Ways to save water in a communal living spaces

With the rise in property prices, it’s no longer viable for the average person to purchase their own stand-alone home to live in. This means that more and more people are heading to cheaper living areas and choosing to buy flats and apartment blocks. Because there are so many people living in such a small space, this adds to the overall water usage. During the Western Cape’s current drought climate, can these places afford not to save water?

The answer is yes, but it requires a bit of work. As there aren’t as many new developments being built on a daily basis (or at least where they are needed), some water-saving tactics require some elbow grease. Of course, new developments can easily implement the below recommendations.

Rainwater capture and storage

When it rains, most of that water falls to the ground, is soaked up into the soil, or it evaporates. In the grand scheme of things, this is a waste to humans (but good for the environment). That’s drinkable water that can be used in a crisis, but it’s vanishing without us taking notice. 

One way to circumnavigate this issue is to set up water-catching stations. These can be used to collect water when it rains and store it until it’s needed. Often, storage takes place in the form of large water tanks that sit on the top of the roof of the building. Due to the weight these tanks can add to a structure it may not be viable for anything but a new, sturdy development. Otherwise, these can be placed on the ground with caught water funnelled into them.

If the water has been standing for a long time, it can then be treated so as to remove any chemicals or bacteria that may be living in it. The water can then be used for consumption or general usage. Furthering this, the captured water – if it is not drinkable – can be used to water the communal garden. This solution is being primarily implemented in houses, but it is viable for apartment complexes and businesses too.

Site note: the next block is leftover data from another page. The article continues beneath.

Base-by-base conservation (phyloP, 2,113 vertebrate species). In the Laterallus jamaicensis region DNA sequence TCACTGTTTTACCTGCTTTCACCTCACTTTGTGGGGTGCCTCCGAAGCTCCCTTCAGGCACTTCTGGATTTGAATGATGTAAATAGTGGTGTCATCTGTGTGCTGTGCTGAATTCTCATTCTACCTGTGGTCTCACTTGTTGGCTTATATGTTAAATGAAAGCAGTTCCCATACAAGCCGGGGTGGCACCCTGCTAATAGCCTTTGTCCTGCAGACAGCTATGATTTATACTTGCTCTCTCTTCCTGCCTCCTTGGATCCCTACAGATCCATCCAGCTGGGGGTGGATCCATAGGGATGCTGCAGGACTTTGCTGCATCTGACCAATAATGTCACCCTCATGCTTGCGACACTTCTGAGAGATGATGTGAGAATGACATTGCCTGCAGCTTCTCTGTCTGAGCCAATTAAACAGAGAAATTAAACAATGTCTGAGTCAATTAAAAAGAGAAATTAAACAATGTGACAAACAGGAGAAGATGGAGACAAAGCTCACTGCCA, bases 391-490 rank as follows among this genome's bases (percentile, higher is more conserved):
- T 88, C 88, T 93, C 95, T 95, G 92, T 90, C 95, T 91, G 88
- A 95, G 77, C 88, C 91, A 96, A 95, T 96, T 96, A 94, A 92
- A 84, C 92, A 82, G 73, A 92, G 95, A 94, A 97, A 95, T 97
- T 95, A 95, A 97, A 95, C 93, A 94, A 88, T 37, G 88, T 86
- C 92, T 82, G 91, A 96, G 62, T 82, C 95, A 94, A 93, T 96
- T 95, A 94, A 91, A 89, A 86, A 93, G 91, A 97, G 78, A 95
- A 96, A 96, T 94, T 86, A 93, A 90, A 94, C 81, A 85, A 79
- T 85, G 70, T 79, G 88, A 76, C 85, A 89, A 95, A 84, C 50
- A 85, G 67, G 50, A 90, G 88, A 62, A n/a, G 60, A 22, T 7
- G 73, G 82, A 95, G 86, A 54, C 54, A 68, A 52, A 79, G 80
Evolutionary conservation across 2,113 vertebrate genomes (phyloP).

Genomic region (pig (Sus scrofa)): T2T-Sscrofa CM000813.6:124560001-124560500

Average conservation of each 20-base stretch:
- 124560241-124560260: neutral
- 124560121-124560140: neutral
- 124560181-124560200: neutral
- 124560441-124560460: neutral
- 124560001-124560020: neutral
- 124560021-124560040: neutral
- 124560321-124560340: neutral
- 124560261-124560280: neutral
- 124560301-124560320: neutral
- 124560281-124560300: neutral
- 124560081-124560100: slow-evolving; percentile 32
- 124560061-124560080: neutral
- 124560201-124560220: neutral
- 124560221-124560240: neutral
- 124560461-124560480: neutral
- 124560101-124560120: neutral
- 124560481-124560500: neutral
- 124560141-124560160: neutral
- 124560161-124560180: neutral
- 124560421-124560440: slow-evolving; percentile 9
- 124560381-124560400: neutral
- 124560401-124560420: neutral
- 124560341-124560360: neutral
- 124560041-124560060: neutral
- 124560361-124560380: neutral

There are quite a few companies, such as PROXA Water, that will have the ideal solution.

Repiping water collection

In a block of flats, almost every single apartment will have a washing machine installed. These devices usually have their own outlet, which feeds into the main pipe leaving the flat. With a bit of rigging and the installation of another tank, washing machine water, which consists mostly of lesser dirt particles and detergent, can be collected and reused. In general, it will be impossible to use this water for human consumption, but it can be utilised in flushing toilets.

Much like washing machines, toilets use an incredible amount of water every time they’re flushed. It doesn’t matter what needs to be flushed, there is always an excess use of water. By utilizing used water from washing machines, this will not only save on the precious resource, but cut down on water costs. In theory, it’s a simple procedure that carries a massive impact.

Car washes

Everyone loves a clean car. Driving around is a squeaky clean ride to work or a party is an experience. Unfortunately, it can take a lot of water to clean a car – even if it’s just a bucket full. Because of this, apartment blocks need to institute a no car washing policy. Some do, but not all of them. This will help to save every drop of water. After all, there are many waterless car washes around.

Garden usage

Much like any free standing house, blocks of flats often have communal gardens. This is where residents will gather to enjoy themselves in the sun, have a braai, or just chat. These need to be watered from time to time. Instead of having sprinklers run during the day, use watering cans to water what is necessary. 

Look at the plumbing

An excellent way to save water is to look at the plumbing in a flat. An inspector should be called in to check all of the pipes to make sure there are no leaks. When that has been completed the flat should be fitted with water-saving apparatus.

The average person doesn’t require a lot of water to bath or an exceptional amount of water pressure. This means that all of the taps and the shower head can be fitted with eco systems. These limit the amount of water that is dispersed at a single time in order to save water.

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